I have heard the 2905/12- the 2912 will give more bass energy not necessarily go lower. You need the room for them. The ESLs are theoretically much more compromised but wow - when they are done right with the correct amplification and nearfield you will be astounded with what they can do. As good as the purity of the mid-range of 63/2905 types is ( its better than most boxes).. the ESL an order of magnitude superior to that.

Good luck.


Very well said and next to impossible to better inside your budget.


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PostPosted: Sat Sep 23, 2017 12:18 pm 
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Joined: Thu Oct 30, 2008 8:08 am
Posts: 953
Location: burlington, ON, CA
What type of music? Jazz, orchestra, electronic, rock, folk, country, piano concertos, what have you?
Do you listen near field or throughout the house?
Do you want every frequency your room can handle or do you want those 3D images and as many as possible?
Do you listen to as low in SPL as possible or are you used to upping the SPL until the room maxes out-and this is a lot lower in sound pressure level than many realize.

No speaker is good at everything and No one after a cerrtain level wants a DO-ALL speaker.

I recommend you fine tune your needs, wants and desires keeping the rest of your chain in mind.
Remember part of your chain is your hearing so I would also get a hearing test as they are free and buy to suit your hearing and what your room can handle. Meaning dont expect to get 20hz in your room and there is nothing wrong with huge very efficent speakers playing every frequency at whisper quiet to speaking quietly SPL.

For me its always been speakers first-then quality of source-then room/nearfield listening-then chain.


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PostPosted: Sat Sep 23, 2017 1:25 pm 
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Location: North Vancouver, BC, CA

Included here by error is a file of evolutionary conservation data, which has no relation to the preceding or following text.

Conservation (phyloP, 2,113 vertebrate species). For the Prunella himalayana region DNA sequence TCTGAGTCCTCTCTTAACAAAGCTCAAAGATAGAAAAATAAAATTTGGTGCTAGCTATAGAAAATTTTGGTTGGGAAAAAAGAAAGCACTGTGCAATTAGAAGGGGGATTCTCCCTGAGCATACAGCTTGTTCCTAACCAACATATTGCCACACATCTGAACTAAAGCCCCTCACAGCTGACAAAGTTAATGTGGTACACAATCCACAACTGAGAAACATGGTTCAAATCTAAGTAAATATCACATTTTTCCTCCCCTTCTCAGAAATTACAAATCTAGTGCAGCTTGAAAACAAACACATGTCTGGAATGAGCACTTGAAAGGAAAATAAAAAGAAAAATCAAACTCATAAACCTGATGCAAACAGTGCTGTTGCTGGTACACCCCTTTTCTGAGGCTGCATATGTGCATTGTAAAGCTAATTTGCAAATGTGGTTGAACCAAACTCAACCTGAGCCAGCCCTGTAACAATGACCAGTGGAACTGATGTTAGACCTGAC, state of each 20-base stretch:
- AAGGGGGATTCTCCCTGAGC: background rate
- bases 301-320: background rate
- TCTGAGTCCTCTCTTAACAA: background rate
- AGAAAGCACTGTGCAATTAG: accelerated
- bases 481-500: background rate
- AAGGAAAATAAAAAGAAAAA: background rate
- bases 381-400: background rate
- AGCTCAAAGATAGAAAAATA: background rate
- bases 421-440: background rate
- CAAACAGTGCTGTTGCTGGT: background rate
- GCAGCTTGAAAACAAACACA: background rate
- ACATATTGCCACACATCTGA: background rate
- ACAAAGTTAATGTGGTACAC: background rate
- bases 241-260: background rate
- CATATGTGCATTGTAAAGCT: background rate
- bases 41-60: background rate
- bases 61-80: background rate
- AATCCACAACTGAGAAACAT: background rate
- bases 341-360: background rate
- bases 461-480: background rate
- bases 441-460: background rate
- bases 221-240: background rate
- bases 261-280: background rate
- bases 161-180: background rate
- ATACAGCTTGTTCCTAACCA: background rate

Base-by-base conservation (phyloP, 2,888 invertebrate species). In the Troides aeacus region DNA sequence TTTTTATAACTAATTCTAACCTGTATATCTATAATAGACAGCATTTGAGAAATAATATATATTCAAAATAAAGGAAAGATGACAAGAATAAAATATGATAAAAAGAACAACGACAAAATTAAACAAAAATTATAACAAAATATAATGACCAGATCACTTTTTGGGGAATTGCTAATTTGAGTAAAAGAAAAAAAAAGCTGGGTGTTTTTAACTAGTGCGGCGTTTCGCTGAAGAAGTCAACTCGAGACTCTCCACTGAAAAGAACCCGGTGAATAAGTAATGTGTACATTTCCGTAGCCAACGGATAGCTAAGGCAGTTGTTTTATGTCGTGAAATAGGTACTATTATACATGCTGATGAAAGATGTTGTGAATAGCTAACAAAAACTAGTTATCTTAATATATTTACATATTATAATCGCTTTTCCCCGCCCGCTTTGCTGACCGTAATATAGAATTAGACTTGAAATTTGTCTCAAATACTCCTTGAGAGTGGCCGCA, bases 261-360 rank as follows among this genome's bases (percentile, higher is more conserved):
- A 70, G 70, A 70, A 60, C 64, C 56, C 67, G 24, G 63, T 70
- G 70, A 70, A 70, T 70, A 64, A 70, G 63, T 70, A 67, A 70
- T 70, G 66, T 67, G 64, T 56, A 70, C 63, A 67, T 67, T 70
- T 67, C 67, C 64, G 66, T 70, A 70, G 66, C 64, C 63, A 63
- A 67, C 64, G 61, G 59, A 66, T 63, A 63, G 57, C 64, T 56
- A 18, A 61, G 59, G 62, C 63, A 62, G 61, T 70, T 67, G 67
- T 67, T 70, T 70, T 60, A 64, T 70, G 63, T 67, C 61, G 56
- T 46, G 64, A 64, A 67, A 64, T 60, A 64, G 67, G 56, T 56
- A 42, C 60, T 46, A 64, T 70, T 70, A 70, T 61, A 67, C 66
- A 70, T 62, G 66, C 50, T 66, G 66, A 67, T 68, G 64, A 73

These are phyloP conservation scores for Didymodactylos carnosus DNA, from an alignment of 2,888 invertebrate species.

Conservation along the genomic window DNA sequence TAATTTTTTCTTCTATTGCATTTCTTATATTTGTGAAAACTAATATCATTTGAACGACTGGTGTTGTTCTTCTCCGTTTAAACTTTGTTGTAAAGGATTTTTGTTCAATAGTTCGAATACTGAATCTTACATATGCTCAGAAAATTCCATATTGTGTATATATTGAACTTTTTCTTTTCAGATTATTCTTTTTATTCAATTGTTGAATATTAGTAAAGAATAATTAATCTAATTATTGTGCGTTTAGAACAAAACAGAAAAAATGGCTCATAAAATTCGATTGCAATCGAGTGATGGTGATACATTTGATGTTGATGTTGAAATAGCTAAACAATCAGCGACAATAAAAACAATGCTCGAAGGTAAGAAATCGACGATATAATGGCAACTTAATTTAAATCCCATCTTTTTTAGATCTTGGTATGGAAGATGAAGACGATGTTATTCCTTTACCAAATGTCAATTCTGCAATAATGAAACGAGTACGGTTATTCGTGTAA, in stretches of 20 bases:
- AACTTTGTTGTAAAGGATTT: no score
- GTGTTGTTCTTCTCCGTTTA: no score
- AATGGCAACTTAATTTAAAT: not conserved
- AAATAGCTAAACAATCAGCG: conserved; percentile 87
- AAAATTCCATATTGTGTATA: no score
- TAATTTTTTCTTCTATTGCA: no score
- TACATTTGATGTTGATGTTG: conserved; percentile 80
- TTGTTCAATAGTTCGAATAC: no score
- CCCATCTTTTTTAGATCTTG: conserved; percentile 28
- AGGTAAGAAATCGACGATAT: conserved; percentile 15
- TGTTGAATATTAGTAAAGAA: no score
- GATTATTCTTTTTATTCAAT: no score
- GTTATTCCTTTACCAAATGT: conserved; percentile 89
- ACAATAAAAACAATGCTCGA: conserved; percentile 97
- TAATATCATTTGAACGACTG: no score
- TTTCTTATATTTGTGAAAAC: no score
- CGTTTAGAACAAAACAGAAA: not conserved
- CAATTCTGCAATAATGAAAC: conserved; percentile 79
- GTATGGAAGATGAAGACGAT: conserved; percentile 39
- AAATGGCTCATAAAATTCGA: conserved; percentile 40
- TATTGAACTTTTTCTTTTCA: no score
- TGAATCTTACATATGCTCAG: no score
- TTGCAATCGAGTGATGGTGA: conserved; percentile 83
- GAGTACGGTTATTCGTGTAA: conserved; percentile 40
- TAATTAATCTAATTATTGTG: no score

Choral music.
Distance is about 9'
For me detail, soundstage are critical. Deep bass is not but more than the 63s can provide

I'm beggining to sense that I won't get what I want without spending oodles of hard earned cash. So maybe I'll stick to the 63s and keep experimenting with my second system's speakers.

Thanks


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PostPosted: Sat Sep 23, 2017 2:28 pm 
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Location: St. John's, NL, CA
Chorale!! And you want that choir spaced out properly across your stage. You want to hear who's in the front, who's in the middle rows, and who's in the rear. You want to be able to tell if the choir is on risers or not. You want tonal accuracy, nay you need it; don't want to mix up a soprano with a castrato now, do we. These needs have lower powered SET amps and high efficiency speakers written all over them. :P


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PostPosted: Sat Sep 23, 2017 2:41 pm 
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Location: Leduc, AB, CA
I've always found the crossover points annoyingly obtrusive on all but the very newest Sonus Faber models. I've never heard Harbeth speakers but don't know if they are available around here. They don't appear to be a candidate for my taste from what I've read. I do, however, own Quad 57's and 63's. Both pairs need servicing and that is very far away and expensive, but may be remedied if and when I move to the west coast.

When the 63's discharged through the same panel for the second time, I got a pair of Magneplanar MC1's because I could hang them on the wall and effectively lengthen the sound room. I also purchased a REL T-2 subwoofer because the MC1's drop off sharply below 70 Hz, as designed. I was hoping that the new combination would be close to the Quad's sound, but found I actually liked it better. I never really integrated the REL perfectly, but it was great for years. Last Christmas I treated myself to a pair of Magnepan 1.7i's after hearing them at my dealer's during a sale. They sounded 3 times better at home and the only real question left is deciding whether or not to go for 3.7i's, or, 20.7i's, with the ribbon tweeter, at some later date. The 57's will get repaired and used for string quartets, as they are unbelievable used thusly.